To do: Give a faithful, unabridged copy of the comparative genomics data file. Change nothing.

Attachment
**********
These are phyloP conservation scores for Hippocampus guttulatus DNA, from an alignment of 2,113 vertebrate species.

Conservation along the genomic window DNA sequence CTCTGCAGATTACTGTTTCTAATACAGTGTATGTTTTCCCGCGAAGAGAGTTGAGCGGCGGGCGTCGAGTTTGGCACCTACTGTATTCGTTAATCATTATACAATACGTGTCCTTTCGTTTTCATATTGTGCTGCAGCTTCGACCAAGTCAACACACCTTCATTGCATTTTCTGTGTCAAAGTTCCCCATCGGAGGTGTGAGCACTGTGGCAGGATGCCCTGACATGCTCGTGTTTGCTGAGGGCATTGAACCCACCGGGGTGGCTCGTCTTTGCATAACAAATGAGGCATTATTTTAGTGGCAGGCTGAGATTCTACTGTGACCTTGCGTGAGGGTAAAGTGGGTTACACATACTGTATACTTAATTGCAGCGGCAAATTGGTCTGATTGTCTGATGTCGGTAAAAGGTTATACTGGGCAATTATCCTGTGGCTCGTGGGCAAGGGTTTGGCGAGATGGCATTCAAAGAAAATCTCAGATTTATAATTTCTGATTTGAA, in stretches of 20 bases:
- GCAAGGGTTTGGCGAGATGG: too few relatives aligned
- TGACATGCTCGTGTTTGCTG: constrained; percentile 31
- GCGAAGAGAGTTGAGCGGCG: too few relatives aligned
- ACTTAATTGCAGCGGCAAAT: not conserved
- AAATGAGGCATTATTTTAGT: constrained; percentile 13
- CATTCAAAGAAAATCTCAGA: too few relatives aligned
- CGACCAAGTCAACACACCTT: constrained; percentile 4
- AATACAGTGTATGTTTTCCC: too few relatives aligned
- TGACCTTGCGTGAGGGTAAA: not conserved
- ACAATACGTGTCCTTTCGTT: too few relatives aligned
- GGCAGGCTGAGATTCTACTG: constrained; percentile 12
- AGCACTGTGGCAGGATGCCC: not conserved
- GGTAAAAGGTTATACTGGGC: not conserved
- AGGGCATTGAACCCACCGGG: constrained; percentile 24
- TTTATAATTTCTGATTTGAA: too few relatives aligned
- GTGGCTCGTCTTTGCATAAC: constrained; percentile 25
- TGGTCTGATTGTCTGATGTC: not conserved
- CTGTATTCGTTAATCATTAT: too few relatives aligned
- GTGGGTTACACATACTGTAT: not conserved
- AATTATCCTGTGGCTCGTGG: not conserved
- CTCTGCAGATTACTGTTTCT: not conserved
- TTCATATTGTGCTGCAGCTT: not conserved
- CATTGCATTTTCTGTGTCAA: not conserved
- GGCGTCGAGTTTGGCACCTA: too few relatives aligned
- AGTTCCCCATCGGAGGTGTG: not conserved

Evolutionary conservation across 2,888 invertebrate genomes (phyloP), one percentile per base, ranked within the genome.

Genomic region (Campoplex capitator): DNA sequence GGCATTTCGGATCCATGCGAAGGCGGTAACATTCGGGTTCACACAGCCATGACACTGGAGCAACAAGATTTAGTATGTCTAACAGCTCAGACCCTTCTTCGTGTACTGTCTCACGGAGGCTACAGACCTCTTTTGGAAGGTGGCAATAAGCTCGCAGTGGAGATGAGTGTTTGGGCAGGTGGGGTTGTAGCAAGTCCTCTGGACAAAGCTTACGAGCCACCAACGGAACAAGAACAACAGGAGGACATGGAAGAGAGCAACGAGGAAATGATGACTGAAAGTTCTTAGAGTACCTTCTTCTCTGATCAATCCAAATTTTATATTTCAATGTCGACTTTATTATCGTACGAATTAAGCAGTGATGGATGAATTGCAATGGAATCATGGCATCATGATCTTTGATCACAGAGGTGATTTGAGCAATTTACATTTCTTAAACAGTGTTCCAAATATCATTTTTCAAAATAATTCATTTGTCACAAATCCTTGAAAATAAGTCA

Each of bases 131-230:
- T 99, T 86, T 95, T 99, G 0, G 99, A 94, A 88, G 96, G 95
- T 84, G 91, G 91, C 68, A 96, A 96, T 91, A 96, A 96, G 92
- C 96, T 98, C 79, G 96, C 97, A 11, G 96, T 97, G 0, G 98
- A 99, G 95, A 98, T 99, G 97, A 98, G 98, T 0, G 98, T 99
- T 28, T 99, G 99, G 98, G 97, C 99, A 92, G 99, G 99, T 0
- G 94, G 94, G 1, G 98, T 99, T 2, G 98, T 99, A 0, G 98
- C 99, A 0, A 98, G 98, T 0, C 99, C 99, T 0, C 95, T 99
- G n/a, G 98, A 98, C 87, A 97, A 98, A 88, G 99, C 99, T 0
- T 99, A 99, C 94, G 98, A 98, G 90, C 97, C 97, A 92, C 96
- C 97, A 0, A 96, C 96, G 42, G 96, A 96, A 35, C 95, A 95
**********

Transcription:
These are phyloP conservation scores for Hippocampus guttulatus DNA, from an alignment of 2,113 vertebrate species.

Conservation along the genomic window DNA sequence CTCTGCAGATTACTGTTTCTAATACAGTGTATGTTTTCCCGCGAAGAGAGTTGAGCGGCGGGCGTCGAGTTTGGCACCTACTGTATTCGTTAATCATTATACAATACGTGTCCTTTCGTTTTCATATTGTGCTGCAGCTTCGACCAAGTCAACACACCTTCATTGCATTTTCTGTGTCAAAGTTCCCCATCGGAGGTGTGAGCACTGTGGCAGGATGCCCTGACATGCTCGTGTTTGCTGAGGGCATTGAACCCACCGGGGTGGCTCGTCTTTGCATAACAAATGAGGCATTATTTTAGTGGCAGGCTGAGATTCTACTGTGACCTTGCGTGAGGGTAAAGTGGGTTACACATACTGTATACTTAATTGCAGCGGCAAATTGGTCTGATTGTCTGATGTCGGTAAAAGGTTATACTGGGCAATTATCCTGTGGCTCGTGGGCAAGGGTTTGGCGAGATGGCATTCAAAGAAAATCTCAGATTTATAATTTCTGATTTGAA, in stretches of 20 bases:
- GCAAGGGTTTGGCGAGATGG: too few relatives aligned
- TGACATGCTCGTGTTTGCTG: constrained; percentile 31
- GCGAAGAGAGTTGAGCGGCG: too few relatives aligned
- ACTTAATTGCAGCGGCAAAT: not conserved
- AAATGAGGCATTATTTTAGT: constrained; percentile 13
- CATTCAAAGAAAATCTCAGA: too few relatives aligned
- CGACCAAGTCAACACACCTT: constrained; percentile 4
- AATACAGTGTATGTTTTCCC: too few relatives aligned
- TGACCTTGCGTGAGGGTAAA: not conserved
- ACAATACGTGTCCTTTCGTT: too few relatives aligned
- GGCAGGCTGAGATTCTACTG: constrained; percentile 12
- AGCACTGTGGCAGGATGCCC: not conserved
- GGTAAAAGGTTATACTGGGC: not conserved
- AGGGCATTGAACCCACCGGG: constrained; percentile 24
- TTTATAATTTCTGATTTGAA: too few relatives aligned
- GTGGCTCGTCTTTGCATAAC: constrained; percentile 25
- TGGTCTGATTGTCTGATGTC: not conserved
- CTGTATTCGTTAATCATTAT: too few relatives aligned
- GTGGGTTACACATACTGTAT: not conserved
- AATTATCCTGTGGCTCGTGG: not conserved
- CTCTGCAGATTACTGTTTCT: not conserved
- TTCATATTGTGCTGCAGCTT: not conserved
- CATTGCATTTTCTGTGTCAA: not conserved
- GGCGTCGAGTTTGGCACCTA: too few relatives aligned
- AGTTCCCCATCGGAGGTGTG: not conserved

Evolutionary conservation across 2,888 invertebrate genomes (phyloP), one percentile per base, ranked within the genome.

Genomic region (Campoplex capitator): DNA sequence GGCATTTCGGATCCATGCGAAGGCGGTAACATTCGGGTTCACACAGCCATGACACTGGAGCAACAAGATTTAGTATGTCTAACAGCTCAGACCCTTCTTCGTGTACTGTCTCACGGAGGCTACAGACCTCTTTTGGAAGGTGGCAATAAGCTCGCAGTGGAGATGAGTGTTTGGGCAGGTGGGGTTGTAGCAAGTCCTCTGGACAAAGCTTACGAGCCACCAACGGAACAAGAACAACAGGAGGACATGGAAGAGAGCAACGAGGAAATGATGACTGAAAGTTCTTAGAGTACCTTCTTCTCTGATCAATCCAAATTTTATATTTCAATGTCGACTTTATTATCGTACGAATTAAGCAGTGATGGATGAATTGCAATGGAATCATGGCATCATGATCTTTGATCACAGAGGTGATTTGAGCAATTTACATTTCTTAAACAGTGTTCCAAATATCATTTTTCAAAATAATTCATTTGTCACAAATCCTTGAAAATAAGTCA

Each of bases 131-230:
- T 99, T 86, T 95, T 99, G 0, G 99, A 94, A 88, G 96, G 95
- T 84, G 91, G 91, C 68, A 96, A 96, T 91, A 96, A 96, G 92
- C 96, T 98, C 79, G 96, C 97, A 11, G 96, T 97, G 0, G 98
- A 99, G 95, A 98, T 99, G 97, A 98, G 98, T 0, G 98, T 99
- T 28, T 99, G 99, G 98, G 97, C 99, A 92, G 99, G 99, T 0
- G 94, G 94, G 1, G 98, T 99, T 2, G 98, T 99, A 0, G 98
- C 99, A 0, A 98, G 98, T 0, C 99, C 99, T 0, C 95, T 99
- G n/a, G 98, A 98, C 87, A 97, A 98, A 88, G 99, C 99, T 0
- T 99, A 99, C 94, G 98, A 98, G 90, C 97, C 97, A 92, C 96
- C 97, A 0, A 96, C 96, G 42, G 96, A 96, A 35, C 95, A 95